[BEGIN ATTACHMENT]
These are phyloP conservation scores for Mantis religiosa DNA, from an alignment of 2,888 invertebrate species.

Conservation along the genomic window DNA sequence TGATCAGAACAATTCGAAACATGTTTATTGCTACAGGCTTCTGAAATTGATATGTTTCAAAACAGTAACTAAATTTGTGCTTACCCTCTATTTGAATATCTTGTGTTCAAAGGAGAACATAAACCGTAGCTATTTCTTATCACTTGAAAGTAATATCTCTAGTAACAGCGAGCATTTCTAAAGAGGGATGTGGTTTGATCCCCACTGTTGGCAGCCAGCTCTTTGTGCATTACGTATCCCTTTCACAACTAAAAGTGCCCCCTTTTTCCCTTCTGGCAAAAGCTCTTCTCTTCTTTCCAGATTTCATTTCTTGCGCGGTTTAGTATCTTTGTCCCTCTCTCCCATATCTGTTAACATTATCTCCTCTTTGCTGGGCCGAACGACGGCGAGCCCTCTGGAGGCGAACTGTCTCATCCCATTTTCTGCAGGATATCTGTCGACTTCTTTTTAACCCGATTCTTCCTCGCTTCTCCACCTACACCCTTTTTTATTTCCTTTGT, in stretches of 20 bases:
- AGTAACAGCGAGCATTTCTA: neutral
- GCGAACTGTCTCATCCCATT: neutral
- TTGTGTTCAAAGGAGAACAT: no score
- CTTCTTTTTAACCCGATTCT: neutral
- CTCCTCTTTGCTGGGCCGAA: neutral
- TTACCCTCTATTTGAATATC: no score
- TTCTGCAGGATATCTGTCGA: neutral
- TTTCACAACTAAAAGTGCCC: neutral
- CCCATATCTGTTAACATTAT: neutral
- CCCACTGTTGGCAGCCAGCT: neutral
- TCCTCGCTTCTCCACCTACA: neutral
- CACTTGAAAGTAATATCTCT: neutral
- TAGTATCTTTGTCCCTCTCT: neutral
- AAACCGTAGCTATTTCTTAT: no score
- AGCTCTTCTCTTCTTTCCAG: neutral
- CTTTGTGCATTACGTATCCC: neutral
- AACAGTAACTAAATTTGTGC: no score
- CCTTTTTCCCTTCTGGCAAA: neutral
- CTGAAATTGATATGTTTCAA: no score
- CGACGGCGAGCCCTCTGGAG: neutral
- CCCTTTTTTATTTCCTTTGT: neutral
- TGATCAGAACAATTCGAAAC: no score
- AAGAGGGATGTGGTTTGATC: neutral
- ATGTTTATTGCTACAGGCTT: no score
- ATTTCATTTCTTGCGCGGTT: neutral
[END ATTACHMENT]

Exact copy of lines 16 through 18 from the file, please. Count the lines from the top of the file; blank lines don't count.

- AAACCGTAGCTATTTCTTAT: no score
- AGCTCTTCTCTTCTTTCCAG: neutral
- CTTTGTGCATTACGTATCCC: neutral